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I tried integrating $\int_0^4 2t^3\sqrt{4t^2+4}\,\,dt$, by substituting $u=t^2+1$. Substitution would seem to result in $8\int_1^{17} (u^2-2u+1)u^{1/2}\,\, du$. Then I integrated and realized that this does not match with the value (I used the first integral form) I computed using calculator and wolframalpha. And I also computed my own "should-be-equivalent-but-with-substitution-of-t-with-u integral" using calculator and wolframalpha, and the results did not match up.

So what did I do wrong here?

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$t^2\sqrt{4(t^2+1)}(2t\,dt) = (u-1)\sqrt{4u}\,du$ –  Daniel Fischer Nov 8 '13 at 23:11

3 Answers 3

With $u = t^2 + 1 \implies du = 2t\,dt$

$t^3 = t^2\cdot t$, and $t^2 = (t^2 + 1) - 1 = u - 1$.

$$\int_0^4 2t^3\sqrt{4t^2+4}\,\,dt\quad = \quad\int_0^4 t^2\sqrt{4(t^2+1)}(2t\,dt)\quad = \quad 2\int_1^5 (u-1)\sqrt{u}\,du$$

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Indeed nice. +1 –  DonAntonio Nov 8 '13 at 23:25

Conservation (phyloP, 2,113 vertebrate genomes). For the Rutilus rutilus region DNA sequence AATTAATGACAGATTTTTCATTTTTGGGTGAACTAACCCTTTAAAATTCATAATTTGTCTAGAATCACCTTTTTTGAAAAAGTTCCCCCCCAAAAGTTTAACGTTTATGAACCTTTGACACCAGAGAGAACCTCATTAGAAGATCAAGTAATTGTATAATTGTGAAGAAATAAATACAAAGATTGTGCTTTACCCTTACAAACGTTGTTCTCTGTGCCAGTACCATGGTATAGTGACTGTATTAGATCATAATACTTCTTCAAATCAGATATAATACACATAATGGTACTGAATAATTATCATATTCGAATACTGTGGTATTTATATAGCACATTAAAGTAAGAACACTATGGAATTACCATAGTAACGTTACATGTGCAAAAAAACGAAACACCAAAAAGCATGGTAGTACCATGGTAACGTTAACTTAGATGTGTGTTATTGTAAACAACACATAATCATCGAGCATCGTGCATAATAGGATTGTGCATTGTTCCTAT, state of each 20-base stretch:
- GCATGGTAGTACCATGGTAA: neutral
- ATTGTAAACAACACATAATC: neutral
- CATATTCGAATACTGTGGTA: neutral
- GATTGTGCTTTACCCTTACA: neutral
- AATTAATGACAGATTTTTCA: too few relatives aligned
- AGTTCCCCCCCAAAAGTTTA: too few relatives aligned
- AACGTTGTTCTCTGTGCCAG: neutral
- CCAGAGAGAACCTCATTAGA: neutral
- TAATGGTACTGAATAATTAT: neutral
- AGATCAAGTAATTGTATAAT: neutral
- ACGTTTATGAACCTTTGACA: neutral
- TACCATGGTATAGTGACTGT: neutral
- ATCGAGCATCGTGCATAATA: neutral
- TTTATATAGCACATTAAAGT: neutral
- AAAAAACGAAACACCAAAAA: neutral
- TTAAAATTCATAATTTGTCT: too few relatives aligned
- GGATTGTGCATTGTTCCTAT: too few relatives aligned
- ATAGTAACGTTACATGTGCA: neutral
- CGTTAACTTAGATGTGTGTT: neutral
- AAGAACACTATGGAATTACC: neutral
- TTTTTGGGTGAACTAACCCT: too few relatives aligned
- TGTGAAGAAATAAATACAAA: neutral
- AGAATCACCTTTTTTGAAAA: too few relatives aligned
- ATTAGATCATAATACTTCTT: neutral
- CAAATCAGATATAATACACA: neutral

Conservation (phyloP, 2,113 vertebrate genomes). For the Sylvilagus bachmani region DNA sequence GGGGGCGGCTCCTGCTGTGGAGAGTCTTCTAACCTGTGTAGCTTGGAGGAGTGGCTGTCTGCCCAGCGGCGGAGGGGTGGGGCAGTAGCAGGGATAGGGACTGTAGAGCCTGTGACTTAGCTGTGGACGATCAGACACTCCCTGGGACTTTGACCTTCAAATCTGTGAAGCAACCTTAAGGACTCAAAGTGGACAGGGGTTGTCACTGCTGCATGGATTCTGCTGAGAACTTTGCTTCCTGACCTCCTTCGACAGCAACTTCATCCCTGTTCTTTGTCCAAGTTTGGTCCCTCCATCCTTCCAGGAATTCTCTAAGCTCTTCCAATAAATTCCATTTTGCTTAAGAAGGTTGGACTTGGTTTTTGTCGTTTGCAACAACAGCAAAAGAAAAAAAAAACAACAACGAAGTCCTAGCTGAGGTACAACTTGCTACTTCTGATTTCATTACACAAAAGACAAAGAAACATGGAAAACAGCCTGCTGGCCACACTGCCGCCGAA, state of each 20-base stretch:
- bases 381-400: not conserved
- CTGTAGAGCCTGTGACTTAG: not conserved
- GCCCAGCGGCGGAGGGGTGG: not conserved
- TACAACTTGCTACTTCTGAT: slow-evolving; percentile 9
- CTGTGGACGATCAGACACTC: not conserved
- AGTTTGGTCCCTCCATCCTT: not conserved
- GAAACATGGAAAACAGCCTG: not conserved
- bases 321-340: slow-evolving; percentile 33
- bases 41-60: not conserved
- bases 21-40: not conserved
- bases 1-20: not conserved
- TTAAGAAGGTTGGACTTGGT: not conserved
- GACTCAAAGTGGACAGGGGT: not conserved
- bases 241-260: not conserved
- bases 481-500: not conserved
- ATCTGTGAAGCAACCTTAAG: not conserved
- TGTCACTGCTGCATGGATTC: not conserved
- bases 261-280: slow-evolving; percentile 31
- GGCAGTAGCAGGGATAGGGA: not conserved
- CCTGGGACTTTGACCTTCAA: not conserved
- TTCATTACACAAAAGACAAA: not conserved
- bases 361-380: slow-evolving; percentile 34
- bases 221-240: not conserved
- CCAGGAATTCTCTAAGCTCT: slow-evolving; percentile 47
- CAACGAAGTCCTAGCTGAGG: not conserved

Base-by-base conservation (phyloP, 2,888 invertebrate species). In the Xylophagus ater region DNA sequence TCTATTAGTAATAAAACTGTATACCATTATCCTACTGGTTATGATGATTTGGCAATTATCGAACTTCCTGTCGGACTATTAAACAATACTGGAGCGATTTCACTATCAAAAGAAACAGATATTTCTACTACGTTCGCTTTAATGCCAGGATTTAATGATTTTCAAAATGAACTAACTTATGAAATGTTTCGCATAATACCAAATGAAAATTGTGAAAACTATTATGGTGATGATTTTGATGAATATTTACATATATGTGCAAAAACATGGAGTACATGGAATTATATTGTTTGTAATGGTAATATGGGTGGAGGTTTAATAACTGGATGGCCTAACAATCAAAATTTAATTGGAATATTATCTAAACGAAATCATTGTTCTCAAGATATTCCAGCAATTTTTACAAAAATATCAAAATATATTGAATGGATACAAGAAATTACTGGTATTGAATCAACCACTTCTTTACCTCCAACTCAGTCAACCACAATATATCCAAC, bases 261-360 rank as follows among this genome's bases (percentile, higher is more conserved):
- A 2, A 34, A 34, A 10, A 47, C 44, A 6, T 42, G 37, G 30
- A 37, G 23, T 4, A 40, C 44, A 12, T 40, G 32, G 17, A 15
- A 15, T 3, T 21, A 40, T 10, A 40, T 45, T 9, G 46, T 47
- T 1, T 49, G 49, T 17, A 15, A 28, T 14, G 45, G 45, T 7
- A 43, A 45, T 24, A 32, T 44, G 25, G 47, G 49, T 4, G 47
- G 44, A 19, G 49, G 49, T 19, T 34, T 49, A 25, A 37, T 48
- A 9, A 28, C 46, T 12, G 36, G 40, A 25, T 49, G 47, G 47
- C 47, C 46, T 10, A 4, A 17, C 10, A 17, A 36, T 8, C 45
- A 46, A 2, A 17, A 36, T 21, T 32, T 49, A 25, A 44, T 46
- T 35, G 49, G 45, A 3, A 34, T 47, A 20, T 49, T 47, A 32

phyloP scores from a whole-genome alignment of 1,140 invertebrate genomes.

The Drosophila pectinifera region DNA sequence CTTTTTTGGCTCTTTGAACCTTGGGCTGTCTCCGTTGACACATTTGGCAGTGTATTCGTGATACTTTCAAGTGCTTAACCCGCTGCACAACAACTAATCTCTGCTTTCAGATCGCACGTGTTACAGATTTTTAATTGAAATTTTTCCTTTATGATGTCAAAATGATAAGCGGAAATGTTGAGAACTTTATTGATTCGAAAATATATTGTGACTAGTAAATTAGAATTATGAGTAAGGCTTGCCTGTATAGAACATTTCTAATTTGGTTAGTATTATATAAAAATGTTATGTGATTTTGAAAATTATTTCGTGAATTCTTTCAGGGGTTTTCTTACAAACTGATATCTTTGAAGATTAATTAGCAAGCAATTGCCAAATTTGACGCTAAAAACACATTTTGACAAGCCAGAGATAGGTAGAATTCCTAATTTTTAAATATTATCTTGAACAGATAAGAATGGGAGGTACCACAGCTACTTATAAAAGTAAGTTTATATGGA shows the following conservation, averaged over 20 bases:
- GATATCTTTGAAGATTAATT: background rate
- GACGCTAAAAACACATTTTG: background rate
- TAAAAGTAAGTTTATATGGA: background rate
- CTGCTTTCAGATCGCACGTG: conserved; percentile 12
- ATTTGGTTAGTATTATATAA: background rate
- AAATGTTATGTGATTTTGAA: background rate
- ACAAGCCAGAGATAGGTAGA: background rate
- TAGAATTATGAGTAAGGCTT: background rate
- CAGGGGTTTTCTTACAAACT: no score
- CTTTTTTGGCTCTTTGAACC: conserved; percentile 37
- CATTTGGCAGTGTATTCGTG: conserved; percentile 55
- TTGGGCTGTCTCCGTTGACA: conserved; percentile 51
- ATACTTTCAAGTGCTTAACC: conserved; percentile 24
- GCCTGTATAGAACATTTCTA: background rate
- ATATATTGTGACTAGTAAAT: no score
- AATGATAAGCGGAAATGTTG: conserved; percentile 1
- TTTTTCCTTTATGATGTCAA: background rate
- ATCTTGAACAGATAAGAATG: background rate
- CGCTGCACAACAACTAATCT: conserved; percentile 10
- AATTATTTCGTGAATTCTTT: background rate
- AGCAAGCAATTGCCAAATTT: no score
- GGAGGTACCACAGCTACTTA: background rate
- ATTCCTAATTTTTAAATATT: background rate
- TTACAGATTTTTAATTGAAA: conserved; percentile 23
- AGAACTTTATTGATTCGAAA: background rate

Or what about a little integration by parts instead? :

$$u=t^2\;\;,\;\;u'=2t\\v'=2t\sqrt{4t^2+4}=\frac14\frac23(4t^2+4)^{3/2}=\frac16(4t^2+4)^{3/2}$$

so

$$\int\limits_0^42t^3\sqrt{4t^2+4}dt=\left.\frac{t^2(4t^2+4)^{3/2}}6\right|_0^4-\frac13\int\limits_0^4t(4t^2+4)^{3/2}dt=$$

$$=\frac{64}3(17)^{3/2}-\left.\frac1{24}\frac25(4t^2+4)^{5/2}\right|_0^4=\ldots$$

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+1 it nice too dear Don. –  Babak S. Nov 9 '13 at 14:42

Another method: $$\int_0^42t^3\sqrt{4t^2+4}dt = 4\int_0^4t^3\sqrt{t^2+1}$$

Substitute$$u=t^2; \,t=\sqrt{u};\, dt = \frac{1}{2\sqrt{u}}du;\, t^3 = u^{3/2} $$

$$=4\int_0^{16}u^{3/2}\sqrt{u+1}\frac{1}{2\sqrt{u}}du = 2\int_0^{16}u\sqrt{u+1}\\=2\int_0^{16}(u+1)\sqrt{u+1}-\sqrt{u+1}\,\,\,du$$

from which we find that an antiderivative for $2t^3\sqrt{4t^2+4}$ is $$\frac{4}{5}(t^2+1)^{5/2}-\frac{4}{3}(t^2+1)^{3/2}.$$

Note that $u=t^2$ is a differentiable bijection (diffeomorphism) on the relevant interval.

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